Wednesday, October 5, 2011


Occupy Wall Street hasn't fizzled out. Not only does it continue to grow, it is spreading across the country. The media is starting to take notice, and so are the politicians: Mitt Romney has already begun deploying the "class warfare" epithet, while Herman Cain is saying that the unemployed and homeless have only themselves to blame.
Though my recent move to Pennsylvania has prevented me from watching or participating in events at Wall Street, it did give me an opportunity to attend the organizational meeting (pictured above) for the Occupy Philly event, which begins tomorrow (9:30 a.m., City Hall).
Since these demonstrations are receiving an increasing amount of publicity, it would be superfluous to repeat the content of the meeting or reiterate the essential concepts fueling the demonstrations. Instead, I've got two smaller morsels for you: the first are the latest additions to my growing collection of protest literature:
(click to enlarge)
The other thing I'd like to share is a small worry of mine.
As you can tell, I fervently approve of these demonstrations, despite the movement's (current) lack of a focused message and a set of practical demands. Critics contend that the bulk of the participants are aimless, ignorant kids who don't really know what they're doing. Where the organizers are concerned, this is definitely not the case.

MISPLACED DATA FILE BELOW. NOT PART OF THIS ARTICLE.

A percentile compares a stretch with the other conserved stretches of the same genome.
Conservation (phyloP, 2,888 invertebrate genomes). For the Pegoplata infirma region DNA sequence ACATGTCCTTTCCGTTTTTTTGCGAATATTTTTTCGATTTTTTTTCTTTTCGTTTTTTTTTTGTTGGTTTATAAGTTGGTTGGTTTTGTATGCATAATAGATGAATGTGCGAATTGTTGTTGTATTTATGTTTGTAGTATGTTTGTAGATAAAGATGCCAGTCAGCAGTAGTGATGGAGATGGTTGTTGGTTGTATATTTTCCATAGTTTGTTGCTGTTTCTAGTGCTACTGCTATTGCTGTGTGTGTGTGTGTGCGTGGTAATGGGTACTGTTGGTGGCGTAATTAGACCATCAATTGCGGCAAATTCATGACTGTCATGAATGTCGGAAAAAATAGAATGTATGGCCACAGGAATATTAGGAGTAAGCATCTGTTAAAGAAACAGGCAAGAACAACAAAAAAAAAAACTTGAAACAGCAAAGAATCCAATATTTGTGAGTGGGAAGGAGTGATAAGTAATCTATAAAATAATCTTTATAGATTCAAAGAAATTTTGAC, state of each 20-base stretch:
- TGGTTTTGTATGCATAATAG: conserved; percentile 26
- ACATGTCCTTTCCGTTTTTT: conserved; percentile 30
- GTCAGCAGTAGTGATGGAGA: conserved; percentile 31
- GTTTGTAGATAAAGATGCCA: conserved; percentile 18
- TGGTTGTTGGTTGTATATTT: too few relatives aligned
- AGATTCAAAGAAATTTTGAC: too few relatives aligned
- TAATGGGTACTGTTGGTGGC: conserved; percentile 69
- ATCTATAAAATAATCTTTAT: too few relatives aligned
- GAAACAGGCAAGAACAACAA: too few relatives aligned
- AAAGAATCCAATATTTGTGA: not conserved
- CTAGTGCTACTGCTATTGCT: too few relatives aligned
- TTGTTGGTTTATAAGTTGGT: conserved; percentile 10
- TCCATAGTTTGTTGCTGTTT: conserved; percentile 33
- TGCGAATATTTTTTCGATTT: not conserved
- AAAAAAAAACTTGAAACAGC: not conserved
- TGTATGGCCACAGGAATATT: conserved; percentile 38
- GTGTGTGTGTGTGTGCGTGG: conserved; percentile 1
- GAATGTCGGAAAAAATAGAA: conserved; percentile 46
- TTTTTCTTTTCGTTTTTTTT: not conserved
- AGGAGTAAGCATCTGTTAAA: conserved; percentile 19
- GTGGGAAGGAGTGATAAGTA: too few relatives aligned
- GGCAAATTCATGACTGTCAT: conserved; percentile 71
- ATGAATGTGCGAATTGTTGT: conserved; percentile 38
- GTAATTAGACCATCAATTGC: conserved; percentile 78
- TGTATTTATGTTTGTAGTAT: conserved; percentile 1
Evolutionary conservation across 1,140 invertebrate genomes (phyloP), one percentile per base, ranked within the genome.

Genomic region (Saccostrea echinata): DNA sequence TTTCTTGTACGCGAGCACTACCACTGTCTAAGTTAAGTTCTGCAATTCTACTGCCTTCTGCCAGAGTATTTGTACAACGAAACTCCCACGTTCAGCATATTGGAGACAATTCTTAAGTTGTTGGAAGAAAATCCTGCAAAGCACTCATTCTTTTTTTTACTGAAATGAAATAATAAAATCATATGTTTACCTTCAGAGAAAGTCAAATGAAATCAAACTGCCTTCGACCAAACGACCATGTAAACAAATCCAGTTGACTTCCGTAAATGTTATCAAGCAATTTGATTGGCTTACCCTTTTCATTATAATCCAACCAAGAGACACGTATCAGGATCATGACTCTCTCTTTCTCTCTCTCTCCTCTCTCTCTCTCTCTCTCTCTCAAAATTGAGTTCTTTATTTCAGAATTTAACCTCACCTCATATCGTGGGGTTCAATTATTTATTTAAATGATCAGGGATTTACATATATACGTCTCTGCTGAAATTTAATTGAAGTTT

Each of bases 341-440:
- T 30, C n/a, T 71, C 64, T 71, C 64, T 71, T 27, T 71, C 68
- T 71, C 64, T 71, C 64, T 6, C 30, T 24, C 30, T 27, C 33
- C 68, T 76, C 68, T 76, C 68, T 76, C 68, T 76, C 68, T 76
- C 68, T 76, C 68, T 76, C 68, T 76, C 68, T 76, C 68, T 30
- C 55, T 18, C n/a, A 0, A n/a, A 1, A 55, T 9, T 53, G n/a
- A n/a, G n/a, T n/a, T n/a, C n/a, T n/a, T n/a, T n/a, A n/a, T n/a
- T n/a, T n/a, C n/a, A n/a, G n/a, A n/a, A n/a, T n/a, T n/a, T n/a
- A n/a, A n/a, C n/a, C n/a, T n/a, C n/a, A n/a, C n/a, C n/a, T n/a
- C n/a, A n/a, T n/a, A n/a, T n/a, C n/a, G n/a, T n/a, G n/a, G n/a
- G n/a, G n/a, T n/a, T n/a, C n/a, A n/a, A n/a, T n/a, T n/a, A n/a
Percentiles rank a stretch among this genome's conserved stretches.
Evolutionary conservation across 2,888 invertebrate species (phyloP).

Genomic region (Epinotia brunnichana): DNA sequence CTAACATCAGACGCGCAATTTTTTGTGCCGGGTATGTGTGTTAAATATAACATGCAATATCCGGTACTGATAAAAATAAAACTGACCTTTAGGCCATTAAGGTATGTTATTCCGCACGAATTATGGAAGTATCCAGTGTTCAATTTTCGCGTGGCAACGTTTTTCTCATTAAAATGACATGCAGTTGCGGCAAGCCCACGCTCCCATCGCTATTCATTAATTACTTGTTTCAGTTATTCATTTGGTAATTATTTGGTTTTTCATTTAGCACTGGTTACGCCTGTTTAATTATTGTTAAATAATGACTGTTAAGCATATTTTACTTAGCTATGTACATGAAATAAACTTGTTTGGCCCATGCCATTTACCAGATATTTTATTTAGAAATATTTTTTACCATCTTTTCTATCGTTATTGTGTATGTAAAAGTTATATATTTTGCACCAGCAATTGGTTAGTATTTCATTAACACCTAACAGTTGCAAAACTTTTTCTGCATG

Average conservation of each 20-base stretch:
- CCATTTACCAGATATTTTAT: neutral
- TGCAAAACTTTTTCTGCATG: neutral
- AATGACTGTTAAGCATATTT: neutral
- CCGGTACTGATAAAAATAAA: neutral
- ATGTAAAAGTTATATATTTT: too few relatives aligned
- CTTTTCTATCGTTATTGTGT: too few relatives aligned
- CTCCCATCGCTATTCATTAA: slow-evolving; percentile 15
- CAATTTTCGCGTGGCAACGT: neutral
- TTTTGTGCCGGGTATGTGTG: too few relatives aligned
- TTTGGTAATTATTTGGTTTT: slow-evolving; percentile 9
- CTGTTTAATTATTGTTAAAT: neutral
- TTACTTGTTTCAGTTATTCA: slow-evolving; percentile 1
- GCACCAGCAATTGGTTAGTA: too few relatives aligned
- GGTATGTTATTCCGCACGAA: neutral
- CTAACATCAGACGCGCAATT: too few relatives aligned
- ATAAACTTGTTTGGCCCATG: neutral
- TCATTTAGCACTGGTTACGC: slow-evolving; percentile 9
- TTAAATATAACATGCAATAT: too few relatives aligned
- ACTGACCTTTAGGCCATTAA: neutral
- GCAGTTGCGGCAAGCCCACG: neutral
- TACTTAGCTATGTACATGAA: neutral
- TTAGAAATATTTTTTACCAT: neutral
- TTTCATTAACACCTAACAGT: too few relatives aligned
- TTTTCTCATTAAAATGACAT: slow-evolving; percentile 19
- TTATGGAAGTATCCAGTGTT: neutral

But at last night's meeting, when I took a seat up on the rafters (the United Methodist Church probably hasn't hosted such a large crowd any time in the last hundred years), someone took a seat on the stair behind me a few minutes later. I turned around to find a girl who couldn't have been any older than twenty-two, leaning against the rail and sipping from a McCafe cup -- which seemed somewhat out of place at an anti-corporate gathering formed as a sister movement to a demonstration originally conceived by AdBusters.
When everyone broke into small groups to discuss and debate possible demonstration sites before putting it to a vote, the girl kept insisting that it had to be City Hall, because corruption. It couldn't be at Love Park because Love Park would be lame. It could only be City Hall because, you know, all the corruption and stuff.
After City Hall was chosen as the demonstration site, the girl left. When the meeting concluded and I stood up to get in line for the exit, I almost stepped on the empty coffee cup she left behind for somebody else to deal with.
I truly hope she represents the only smallest possible segment of the Occupy [blank] demonstrators. Having too many such people on board will only lead to problems: they're the least likely to take this seriously, and the most likely to validate detractors' claims whenever a microphone is placed near their mouths.

Housekeeping note:
been pretty busy with the move and getting adjusted to the new gig. I'll respond to comments, emails, and Formspring questions over the weekend, I promise.


  1. I'm supporting the Occupy movement from the UK. If I was back in the states and there was a nearby one, I like to think I'd show up. If there are still similar going on in January, I plan to show.

  2. Give 'em hell!

    ...IS there an Occupy movement over there yet? Why aren't you helping put it together?!